Greenhouse construction
Angela Slater
Daughter of a farmer and market gardener so have always had a connection with the outdoors, whether it was keeping animals or producing fruit, vegetables and cut flowers. Along with my work at Hayes Garden World I also have a smallholding, mainly breeding rare breed pigs. I gained an HND and BSc in Conservation and Environmental Land Management, as a result I am an ardent environmentalist and have a keen interest in environmentally friendly gardening. In my time at Hayes I worked for several years in the Outdoor Plant and Houseplant areas

Video Blogs - Update

'How to .... ' video blogs are coming to the website

Here at Hayes we’re undertaking a slightly daunting venture, ‘How to ……’ video blogs. At the moment we are constructing our own filming garden; hopefully well away from helpful advice, of the ‘ooh I wouldn’t have done it like that’ sort!  I’m sure in the first blogs we will be doing our ‘rabbits caught in the headlights’ impressions! The information will be accurate but I’m not too sure about the delivery. We’ve had our practice in front of the camera; every coherent thought in my head flew out of the window and I could barely remember my name let alone what I was doing there, so more practice needed I think.

We will be having an undercover work area, greenhouse and raised beds. Hopefully presenter’s perks will be the vegetables and flowers at the end of the season. The paths have been gravelled and the greenhouse is going up today. Looking forward to planting it up with tomatoes, cucumbers, peppers, aubergines and melons. We will be covering a range of topics from gardening to furniture to barbecues.

Construction of filming set

We will be keeping you updated with the progress of the project and hopefully will be shortly announcing our first video.

Film set for gardening videos

Filming site: 12th March 2015

Filmed the first batch of 'How to ...' videos on wednesday 25th March; lets just say they got better as the day went on!! It seemed as thought there was more RAF activity that day than there had been for the whole of winter. The videos should be with you pretty soon; most of this first batch are on seed sowing, with one on growing First Early Potatoes in bags and containers, planting a herb container and planting non-stop Begonias in a window trough for a simple splash of colour this summer.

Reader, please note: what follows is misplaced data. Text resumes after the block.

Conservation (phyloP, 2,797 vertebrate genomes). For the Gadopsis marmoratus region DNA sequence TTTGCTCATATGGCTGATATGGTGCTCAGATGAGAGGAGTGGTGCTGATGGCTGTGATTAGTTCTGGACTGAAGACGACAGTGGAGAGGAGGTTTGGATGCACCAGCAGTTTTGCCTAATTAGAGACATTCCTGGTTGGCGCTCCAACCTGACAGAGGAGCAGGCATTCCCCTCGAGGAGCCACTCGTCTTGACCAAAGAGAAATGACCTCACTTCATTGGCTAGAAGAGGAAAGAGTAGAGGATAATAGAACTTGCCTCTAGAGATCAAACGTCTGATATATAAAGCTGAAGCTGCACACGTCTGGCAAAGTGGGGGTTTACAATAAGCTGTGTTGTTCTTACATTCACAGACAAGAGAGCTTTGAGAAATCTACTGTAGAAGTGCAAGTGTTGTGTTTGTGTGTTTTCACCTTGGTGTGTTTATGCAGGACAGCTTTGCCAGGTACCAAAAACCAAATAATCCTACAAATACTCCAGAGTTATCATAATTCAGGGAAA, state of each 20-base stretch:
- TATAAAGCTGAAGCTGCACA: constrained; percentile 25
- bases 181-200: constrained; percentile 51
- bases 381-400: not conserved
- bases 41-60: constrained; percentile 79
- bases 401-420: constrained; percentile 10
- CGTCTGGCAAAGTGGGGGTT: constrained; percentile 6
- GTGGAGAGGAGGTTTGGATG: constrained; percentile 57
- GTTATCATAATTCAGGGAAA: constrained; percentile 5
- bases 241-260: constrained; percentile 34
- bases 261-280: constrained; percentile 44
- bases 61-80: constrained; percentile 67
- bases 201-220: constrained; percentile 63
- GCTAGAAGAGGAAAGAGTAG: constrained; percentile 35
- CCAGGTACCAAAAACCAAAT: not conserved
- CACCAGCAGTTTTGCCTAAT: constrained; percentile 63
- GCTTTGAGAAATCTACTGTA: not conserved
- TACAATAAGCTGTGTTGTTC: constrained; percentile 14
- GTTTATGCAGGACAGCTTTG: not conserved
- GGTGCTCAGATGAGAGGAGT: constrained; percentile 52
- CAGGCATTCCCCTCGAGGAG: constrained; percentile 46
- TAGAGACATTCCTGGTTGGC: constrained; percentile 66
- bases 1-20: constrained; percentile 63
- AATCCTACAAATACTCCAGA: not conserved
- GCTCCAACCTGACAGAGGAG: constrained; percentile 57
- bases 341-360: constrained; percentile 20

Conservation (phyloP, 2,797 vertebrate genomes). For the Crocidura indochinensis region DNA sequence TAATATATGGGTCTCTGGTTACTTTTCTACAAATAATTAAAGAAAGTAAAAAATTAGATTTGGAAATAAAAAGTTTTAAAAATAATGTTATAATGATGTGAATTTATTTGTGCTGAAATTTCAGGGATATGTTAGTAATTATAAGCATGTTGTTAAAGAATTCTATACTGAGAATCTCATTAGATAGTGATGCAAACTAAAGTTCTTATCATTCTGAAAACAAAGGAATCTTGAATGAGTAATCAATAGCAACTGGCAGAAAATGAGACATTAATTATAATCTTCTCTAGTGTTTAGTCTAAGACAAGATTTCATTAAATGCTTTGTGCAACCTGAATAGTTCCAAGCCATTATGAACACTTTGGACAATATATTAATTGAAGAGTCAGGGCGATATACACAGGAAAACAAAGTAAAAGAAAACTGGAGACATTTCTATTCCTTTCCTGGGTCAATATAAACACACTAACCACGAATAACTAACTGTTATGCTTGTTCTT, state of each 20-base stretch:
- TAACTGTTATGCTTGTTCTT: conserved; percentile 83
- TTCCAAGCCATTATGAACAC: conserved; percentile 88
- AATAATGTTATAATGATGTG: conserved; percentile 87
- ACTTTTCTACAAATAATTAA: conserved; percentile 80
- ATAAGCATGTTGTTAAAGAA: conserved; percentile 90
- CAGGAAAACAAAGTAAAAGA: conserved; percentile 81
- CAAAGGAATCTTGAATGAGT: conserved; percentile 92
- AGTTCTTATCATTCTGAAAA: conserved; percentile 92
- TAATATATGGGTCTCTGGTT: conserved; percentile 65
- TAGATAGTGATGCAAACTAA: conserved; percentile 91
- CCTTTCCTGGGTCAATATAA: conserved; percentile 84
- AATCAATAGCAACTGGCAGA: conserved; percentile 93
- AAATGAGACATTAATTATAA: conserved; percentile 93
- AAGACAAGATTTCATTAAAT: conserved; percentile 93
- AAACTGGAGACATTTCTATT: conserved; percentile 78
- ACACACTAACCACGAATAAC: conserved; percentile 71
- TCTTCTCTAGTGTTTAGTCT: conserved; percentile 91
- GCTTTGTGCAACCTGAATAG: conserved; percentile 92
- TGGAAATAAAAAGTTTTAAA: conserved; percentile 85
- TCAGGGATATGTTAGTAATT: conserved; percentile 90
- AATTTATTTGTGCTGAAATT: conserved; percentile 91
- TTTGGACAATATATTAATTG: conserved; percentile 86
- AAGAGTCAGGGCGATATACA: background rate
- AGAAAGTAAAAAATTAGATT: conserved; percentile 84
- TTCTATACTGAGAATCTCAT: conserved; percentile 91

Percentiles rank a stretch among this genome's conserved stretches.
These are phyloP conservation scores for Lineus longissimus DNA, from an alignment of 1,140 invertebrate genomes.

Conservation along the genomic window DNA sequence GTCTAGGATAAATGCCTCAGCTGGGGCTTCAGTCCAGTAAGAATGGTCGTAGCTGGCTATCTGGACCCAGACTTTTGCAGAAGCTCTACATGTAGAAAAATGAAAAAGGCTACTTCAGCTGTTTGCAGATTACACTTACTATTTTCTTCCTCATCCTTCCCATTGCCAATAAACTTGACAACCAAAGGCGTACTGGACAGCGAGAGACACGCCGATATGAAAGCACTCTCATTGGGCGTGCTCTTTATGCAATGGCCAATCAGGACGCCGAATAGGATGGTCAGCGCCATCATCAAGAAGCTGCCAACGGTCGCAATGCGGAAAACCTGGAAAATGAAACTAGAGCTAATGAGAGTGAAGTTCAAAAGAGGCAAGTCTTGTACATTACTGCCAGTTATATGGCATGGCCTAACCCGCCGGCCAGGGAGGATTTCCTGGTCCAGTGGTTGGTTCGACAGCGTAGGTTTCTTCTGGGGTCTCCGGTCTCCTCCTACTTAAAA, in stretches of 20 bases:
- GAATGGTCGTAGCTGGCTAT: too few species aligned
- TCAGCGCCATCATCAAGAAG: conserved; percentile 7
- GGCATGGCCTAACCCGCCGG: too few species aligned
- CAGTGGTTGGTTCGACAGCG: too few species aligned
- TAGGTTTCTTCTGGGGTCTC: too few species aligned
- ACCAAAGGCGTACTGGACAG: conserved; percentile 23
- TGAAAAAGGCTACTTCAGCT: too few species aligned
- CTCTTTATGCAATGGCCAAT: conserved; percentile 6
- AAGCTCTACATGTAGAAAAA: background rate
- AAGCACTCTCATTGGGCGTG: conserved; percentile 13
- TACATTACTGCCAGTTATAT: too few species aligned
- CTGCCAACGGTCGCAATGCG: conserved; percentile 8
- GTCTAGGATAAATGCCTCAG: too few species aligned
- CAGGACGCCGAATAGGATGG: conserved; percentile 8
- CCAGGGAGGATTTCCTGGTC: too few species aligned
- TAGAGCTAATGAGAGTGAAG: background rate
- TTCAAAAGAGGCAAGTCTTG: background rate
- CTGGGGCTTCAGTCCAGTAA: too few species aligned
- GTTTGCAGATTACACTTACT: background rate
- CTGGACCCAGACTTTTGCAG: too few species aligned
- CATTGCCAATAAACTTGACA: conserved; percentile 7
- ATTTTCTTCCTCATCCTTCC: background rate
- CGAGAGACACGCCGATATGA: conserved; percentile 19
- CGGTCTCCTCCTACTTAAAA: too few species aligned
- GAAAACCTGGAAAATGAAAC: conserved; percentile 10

video blog studio

Our makeshift video blog studio  -  on top of a windy hill!

seeds in the greenhouse

All the seed from our first session are in the greenhouse where it's nice and warm, salad leaves have already germinated, hopefully some of the others won't be far behind.

The next session will, weather permitting, be on sowing seed in the raised beds.

We're now 6 months on from those first videos and we've eaten the first early potatoes, spring onions and radish. The rabbit has eaten all the beetroot, lettuce, carrot tops, spring onion tops (the spring onions were salvagable!) and is now starting on the main crop of onions - it must be the size of the 'Were Rabbit' by now! We've had lots of peas, spinach, chives and cucumbers but the cauliflowers still haven't hearted up - but there's still time.

Cucumbers & tomatoes in greenhouse

Cucumbers, tomatoes and basil growing in the greenhouse.

Vegetable bed and greenhouse

Vegetable bed showing the cauliflowers and potatoes with the peas, greenhouse and the summer bedding plant container in the background.

Vegetable raised bed

Raised bed with marigolds, spring onions, carrots and peas.

Cauliflowers are a complete failure; they either haven't hearted up or else have bolted. apparently there are several causes for this: they don't like it too hot and dry and we had some short really hot spells and they don't like their growth checked, I think we left them in the pots too long before we planted them in the beds. They would have been better if we had sowed the seed a bit later in the season so they would be starting to heart up in early autumn when it is a bit cooler.

The grafted tomatoes outside in the growbag haven't done very well; at first I thought that they had blight but they haven't collapsed, just got brown patchy leaves. I think that this is a tomato virus; as a result the yield is very poor.

If you want us to cover any particular topic in the videos please fill in a comments box at the bottom of this article.